The parts to be cleaned are not the only components at risk for surface erosion. The washing machinery itself is subject to this condition as well. Possibly the most crucial area is the cavitation erosion of the machine’s ultrasonic transducers – a topic that’s taboo more often than not among manufacturers of cavitation apparatus. At RAMCO we face this occupational hazard head-on, understanding that this type of erosion will eventually occur over time.

Cavitation erosion on the surface of a transducer.

During the cavitation parts washing process, the powerful ultrasonic forces unleashed on the transducer can actually remove metal from the transducer’s surface, causing pitting and compromising the transducer’s integrity. The factors at play here are a) the operating time – the more time and the longer the machinery is used, the greater the chances of erosion;, b) the degree of corrosive properties of the chemical agents being used; and c) the specific temperature being employed to do the cleaning – in general, the higher the temperature, the greater the risk.

Taking such factors into account can help extend transducer life. In addition, hard chrome plating of the transducer’s surface as well as utilizing heavy gauge metal for the transducer face have both been shown to be effective. However, it is virtually impossible to completely stop cavitation erosion from occurring.

In this regard, RAMCO’s recommendations as to what type of transducer is to be used will go a long way toward extending transducer life.

Matching the Machine to the Task

Mitigating these potential issues is of major priority when pairing parts with the right ultrasonic machines and cleaning solutions. The size and shape of ultrasonic tanks can have significant impact upon fluid circulation and agitation. Furthermore, parts that are submerged into the tank can actually absorb, to varying degrees, the ultrasonic energy that is being generated. For example any parts located between the ultrasonic transducers can adversely impact performance.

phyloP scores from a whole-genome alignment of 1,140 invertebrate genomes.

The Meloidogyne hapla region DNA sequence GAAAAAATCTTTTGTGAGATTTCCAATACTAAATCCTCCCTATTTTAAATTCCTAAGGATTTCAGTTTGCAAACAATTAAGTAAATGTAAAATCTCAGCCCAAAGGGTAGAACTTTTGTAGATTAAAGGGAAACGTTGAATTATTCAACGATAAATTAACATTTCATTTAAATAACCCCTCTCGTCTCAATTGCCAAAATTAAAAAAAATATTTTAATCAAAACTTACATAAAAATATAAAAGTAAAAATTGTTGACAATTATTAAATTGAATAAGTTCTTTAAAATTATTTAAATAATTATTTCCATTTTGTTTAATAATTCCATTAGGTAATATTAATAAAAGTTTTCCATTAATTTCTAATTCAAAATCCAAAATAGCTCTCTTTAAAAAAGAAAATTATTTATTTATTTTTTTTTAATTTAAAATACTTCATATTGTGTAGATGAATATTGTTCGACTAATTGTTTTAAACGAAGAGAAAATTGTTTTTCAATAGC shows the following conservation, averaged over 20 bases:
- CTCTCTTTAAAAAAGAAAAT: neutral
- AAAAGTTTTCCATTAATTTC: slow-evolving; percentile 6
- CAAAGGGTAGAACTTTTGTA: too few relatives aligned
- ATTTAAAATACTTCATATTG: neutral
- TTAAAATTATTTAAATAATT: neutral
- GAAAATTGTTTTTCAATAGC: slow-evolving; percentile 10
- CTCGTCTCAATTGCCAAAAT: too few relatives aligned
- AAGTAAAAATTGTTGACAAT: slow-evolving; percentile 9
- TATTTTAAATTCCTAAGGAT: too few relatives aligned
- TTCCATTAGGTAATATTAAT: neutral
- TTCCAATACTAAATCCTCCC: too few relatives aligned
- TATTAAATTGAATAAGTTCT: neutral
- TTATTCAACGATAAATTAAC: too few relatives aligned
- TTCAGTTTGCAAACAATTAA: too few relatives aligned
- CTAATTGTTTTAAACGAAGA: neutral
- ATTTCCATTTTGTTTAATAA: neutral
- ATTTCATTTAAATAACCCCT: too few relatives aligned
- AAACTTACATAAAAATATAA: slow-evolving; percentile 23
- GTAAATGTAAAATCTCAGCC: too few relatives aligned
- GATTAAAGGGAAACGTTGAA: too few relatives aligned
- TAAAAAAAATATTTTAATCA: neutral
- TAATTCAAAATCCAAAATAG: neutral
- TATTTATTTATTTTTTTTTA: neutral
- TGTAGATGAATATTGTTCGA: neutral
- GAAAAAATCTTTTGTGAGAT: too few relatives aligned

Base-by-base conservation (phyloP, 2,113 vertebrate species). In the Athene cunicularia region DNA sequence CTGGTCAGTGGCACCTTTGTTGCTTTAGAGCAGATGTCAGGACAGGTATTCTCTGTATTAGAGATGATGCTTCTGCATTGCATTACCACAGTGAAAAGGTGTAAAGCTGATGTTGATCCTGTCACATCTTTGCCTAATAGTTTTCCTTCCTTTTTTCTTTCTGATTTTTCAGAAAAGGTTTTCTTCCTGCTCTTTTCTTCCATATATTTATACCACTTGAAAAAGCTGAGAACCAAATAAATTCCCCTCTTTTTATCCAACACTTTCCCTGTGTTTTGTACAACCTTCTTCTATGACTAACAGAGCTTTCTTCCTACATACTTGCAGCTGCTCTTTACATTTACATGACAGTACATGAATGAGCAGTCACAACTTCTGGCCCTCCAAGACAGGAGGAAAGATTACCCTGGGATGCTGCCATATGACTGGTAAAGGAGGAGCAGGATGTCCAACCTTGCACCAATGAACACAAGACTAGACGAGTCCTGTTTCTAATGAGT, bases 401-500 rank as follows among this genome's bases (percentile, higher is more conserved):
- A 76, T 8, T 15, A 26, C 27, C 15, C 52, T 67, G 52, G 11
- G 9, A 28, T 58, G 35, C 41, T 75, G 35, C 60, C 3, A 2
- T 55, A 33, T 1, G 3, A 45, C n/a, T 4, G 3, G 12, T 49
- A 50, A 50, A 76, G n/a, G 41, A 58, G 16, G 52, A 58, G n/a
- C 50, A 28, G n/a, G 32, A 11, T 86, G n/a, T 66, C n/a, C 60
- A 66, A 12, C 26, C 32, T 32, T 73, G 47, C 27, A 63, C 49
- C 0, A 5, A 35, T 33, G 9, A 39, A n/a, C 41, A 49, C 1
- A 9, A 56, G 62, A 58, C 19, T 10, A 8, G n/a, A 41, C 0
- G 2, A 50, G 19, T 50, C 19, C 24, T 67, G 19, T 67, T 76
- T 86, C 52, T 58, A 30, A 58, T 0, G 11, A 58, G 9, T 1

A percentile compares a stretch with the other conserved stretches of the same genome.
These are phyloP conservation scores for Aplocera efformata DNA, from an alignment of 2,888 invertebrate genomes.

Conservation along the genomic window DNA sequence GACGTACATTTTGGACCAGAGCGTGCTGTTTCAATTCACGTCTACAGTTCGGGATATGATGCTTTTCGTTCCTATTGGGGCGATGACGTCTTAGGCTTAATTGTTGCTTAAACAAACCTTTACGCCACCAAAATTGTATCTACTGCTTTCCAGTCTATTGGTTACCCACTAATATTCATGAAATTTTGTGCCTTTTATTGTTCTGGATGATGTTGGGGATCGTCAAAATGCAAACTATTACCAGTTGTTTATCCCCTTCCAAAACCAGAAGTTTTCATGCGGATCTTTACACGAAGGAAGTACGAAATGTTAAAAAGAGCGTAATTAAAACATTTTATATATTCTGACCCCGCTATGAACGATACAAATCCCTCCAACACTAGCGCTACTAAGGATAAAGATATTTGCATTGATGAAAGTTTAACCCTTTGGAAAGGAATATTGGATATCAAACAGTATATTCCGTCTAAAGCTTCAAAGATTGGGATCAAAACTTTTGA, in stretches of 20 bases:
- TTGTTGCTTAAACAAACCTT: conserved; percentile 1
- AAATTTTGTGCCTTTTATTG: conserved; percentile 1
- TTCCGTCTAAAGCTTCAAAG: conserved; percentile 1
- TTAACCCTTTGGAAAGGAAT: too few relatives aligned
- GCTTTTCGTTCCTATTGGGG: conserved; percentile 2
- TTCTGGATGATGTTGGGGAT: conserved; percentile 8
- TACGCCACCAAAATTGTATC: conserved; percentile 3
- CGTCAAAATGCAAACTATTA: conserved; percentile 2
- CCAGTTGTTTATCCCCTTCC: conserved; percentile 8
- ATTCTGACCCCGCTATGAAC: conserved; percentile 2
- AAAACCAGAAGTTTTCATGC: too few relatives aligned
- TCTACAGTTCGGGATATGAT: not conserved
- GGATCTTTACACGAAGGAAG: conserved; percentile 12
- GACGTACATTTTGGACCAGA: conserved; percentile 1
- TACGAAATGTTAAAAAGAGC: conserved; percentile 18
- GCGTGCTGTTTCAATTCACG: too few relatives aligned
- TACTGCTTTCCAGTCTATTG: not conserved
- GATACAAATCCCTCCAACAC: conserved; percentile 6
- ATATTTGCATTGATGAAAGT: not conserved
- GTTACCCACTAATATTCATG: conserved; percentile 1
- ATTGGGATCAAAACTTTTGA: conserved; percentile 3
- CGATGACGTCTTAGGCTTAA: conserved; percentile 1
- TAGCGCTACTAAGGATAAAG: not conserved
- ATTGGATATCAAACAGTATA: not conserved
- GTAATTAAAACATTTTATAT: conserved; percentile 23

Enhanced Cleaning with the Multiple Rollover Process

Occasions may arise when it’s necessary to augment the cavitation process in order to ensure the best results. To that end, RAMCO pioneered the technique of Multiple Rollover. Attempts to copy this revolutionary process are numerous, but it has never been successfully duplicated. There are situations when the cavitation process, in order to be most effective, can be combined with additional cleaning processes. Superior washing outcomes are possible (depending upon the parts to be cleaned and their specific attributes), by alternating between Cavitation and carefully calibrated additional cleaning methods such as Solution Turbulation or Platform Oscillation. Multiple Rollover, in addition to it cleaning benefits, can markedly reduce washing times.

During solution turbulation, as the cleaning agents move into and around the parts, contaminants can be flushed from channels, blinds holes and other detailed regions. Parts which may be vulnerable to excessive ultrasonic exposure, such as aluminum components common to the aerospace industry, can be thoroughly cleaned without risking damage.

Platform Oscillation, as it moves the parts through the solution, can be used intermittently as well, particularly in situations where stationary cleaning outcomes might otherwise fall short. Not only is cleaning enhanced by the agitation, but cleansing action is further improved as the cleaning agent flows across the parts’ surfaces with every oscillation. In addition, contaminants caught in any of the entrapment regions are systematically flushed away and drained.

For a free consult with one of our experts, contact the RAMCO factory at 800-553-3650.